Cruz, despite being in the Senate, is credited with spearheading the House Republican effort to attach amendments that would have dismantled or defunded Obamacare.
All were rejected by the Democratic-led Senate, and Obama also pledged to veto them, meaning there was virtually no chance they ever would have succeeded.
Republican Sen. Kelly Ayotte of New Hampshire called the House GOP tactic of tying Obamacare to the shutdown legislation "an ill-conceived strategy from the beginning, not a winning strategy."
Markets mixed after agreement
Wall Street sighed with relief. U.S. stocks rose Wednesday on the news of an agreement. The benchmark Dow Jones Industrial Average jumped more than 200 points on the day. But U.S. stocks fell at Thursday's opening, with investors discouraged by poor corporate results.
In addition, world markets had a tepid reaction Thursday, with markets mixed in Asia.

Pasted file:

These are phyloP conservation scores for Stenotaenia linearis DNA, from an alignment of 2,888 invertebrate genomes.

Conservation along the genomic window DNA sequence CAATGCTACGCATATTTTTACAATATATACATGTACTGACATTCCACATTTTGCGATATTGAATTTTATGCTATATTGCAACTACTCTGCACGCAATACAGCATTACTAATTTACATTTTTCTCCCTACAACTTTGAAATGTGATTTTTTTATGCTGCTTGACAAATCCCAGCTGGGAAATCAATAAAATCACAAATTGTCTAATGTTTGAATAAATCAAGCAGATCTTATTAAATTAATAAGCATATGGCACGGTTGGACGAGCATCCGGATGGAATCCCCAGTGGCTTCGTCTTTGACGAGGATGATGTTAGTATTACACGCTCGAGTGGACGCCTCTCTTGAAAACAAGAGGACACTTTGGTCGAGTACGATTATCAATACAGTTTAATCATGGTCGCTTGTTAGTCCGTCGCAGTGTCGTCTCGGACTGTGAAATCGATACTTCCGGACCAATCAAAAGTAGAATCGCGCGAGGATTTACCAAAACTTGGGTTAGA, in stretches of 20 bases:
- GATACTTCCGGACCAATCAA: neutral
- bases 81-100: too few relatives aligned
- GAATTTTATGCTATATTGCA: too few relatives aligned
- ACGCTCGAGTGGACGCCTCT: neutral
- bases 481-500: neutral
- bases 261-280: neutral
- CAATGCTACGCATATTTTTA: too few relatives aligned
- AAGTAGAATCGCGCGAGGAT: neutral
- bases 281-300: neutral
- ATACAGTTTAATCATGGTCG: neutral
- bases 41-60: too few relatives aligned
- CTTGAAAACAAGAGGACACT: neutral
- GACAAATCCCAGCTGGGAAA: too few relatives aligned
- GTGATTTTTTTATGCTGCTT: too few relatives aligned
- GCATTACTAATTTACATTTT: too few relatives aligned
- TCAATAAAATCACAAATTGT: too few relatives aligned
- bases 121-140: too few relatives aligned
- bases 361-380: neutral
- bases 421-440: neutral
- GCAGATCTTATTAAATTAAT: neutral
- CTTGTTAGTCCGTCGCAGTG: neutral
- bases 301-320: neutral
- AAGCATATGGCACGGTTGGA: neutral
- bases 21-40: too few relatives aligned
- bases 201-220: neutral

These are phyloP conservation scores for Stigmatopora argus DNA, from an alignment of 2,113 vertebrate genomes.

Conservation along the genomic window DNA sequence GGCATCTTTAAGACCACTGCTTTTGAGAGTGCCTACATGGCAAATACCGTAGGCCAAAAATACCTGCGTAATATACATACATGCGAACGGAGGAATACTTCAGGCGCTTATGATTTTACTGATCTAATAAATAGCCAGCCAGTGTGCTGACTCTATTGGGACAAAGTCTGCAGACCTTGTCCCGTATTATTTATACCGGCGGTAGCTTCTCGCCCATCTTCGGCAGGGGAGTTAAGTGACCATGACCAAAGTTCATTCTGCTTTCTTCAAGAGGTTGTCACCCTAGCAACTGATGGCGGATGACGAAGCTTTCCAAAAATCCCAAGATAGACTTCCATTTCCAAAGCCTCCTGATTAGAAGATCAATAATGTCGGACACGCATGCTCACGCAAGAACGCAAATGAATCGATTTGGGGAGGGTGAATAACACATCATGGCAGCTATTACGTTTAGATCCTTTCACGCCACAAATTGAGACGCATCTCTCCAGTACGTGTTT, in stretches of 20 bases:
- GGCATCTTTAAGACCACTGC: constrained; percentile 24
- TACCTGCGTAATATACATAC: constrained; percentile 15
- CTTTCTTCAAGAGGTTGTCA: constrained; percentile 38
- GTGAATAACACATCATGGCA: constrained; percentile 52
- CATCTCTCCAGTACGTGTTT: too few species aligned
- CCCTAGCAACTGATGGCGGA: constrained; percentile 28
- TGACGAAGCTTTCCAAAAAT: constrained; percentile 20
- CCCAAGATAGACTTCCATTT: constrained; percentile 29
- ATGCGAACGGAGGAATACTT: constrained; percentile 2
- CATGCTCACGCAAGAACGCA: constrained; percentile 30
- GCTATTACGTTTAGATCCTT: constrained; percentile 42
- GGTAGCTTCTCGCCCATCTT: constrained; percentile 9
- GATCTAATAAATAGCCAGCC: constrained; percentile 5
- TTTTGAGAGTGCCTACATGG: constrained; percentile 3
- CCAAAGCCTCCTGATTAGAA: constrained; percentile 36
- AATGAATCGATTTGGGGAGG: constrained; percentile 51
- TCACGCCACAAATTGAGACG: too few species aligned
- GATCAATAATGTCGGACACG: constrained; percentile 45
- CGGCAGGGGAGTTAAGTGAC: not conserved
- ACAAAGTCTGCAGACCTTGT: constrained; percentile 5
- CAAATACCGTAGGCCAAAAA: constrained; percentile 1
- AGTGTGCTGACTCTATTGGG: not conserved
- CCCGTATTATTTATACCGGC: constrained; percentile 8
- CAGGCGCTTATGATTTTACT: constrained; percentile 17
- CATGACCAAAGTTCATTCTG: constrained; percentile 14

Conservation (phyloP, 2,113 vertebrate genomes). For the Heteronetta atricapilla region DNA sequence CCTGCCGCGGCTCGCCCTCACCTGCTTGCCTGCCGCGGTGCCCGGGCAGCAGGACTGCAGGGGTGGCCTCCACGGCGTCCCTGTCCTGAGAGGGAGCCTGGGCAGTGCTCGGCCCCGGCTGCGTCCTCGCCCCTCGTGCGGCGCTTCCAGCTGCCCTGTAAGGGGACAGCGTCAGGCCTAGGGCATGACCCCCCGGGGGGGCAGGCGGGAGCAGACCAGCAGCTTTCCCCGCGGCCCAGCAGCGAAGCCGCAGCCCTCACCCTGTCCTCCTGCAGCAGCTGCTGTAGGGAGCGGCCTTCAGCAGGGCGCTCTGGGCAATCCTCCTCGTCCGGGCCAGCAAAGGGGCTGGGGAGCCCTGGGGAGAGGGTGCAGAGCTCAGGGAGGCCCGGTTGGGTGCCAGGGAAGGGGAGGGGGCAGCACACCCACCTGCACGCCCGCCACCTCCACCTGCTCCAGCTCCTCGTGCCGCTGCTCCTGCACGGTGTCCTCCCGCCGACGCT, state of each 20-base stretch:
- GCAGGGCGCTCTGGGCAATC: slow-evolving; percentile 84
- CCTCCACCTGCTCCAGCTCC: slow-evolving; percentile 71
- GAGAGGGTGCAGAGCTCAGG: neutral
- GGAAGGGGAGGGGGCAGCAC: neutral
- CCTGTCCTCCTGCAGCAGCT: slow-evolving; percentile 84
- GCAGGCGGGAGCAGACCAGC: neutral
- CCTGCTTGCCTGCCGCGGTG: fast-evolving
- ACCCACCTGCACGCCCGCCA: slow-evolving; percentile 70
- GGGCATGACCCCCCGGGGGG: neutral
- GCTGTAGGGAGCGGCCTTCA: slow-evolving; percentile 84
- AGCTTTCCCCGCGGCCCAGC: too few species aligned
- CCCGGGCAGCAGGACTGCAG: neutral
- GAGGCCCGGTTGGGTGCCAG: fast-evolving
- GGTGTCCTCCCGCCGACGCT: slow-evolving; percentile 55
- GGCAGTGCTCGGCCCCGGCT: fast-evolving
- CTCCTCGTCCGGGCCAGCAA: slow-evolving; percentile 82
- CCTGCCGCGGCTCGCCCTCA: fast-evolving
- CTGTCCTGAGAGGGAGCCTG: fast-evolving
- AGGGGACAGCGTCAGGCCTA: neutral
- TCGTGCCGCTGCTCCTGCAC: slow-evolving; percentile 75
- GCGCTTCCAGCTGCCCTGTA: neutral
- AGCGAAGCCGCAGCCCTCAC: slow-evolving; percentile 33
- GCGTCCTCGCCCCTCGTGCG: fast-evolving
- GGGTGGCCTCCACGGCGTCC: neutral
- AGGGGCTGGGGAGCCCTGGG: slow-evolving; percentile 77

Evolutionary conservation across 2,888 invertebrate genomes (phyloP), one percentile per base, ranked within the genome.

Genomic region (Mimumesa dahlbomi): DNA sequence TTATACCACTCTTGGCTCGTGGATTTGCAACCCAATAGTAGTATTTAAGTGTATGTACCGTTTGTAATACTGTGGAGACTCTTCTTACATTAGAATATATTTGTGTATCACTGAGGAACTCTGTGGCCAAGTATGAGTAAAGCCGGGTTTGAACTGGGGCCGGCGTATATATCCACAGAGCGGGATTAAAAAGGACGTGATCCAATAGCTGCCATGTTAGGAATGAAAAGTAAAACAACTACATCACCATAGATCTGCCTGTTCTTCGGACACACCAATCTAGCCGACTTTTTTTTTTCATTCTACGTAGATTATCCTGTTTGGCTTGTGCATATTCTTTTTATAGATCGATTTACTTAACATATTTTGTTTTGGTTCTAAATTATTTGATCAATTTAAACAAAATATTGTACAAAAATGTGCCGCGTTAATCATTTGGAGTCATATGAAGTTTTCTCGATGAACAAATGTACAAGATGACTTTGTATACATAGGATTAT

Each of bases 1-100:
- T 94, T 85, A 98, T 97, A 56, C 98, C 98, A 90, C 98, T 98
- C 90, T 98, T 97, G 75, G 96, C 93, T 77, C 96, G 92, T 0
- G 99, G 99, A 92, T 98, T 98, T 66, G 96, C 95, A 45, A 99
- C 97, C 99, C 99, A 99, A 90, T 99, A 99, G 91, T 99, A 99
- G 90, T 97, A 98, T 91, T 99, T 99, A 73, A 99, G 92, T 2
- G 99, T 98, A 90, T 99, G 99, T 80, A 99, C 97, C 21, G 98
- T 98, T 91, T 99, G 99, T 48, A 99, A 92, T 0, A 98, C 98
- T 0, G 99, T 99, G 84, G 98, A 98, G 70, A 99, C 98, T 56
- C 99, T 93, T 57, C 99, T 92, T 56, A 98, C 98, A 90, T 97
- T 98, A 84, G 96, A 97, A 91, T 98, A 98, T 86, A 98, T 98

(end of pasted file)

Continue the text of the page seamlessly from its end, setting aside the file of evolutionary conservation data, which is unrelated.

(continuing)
The Senate's Democratic leader said he never wants to go through the recent turmoil ever again.
"Let's be honest: This was pain inflicted on our nation for no good reason, and we cannot make -- we cannot, cannot make -- the same mistake again," Reid said Wednesday.
But former House Speaker Newt Gingrich predicts the tea party and staunch conservatives in the GOP will be more energized after not getting the anti-Obamacare amendments they wanted.
"They will be more embittered, more angry. They will find more ways to go after Obama because they can't find any way to get him to negotiate," he said, adding that he expects Obamacare to become the defining issue of the next two elections cycles.
As Obama walked away from a news conference Wednesday night, he was asked whether he thought America would be going through this brouhaha again in a few months.
His answer: "No." We'll see.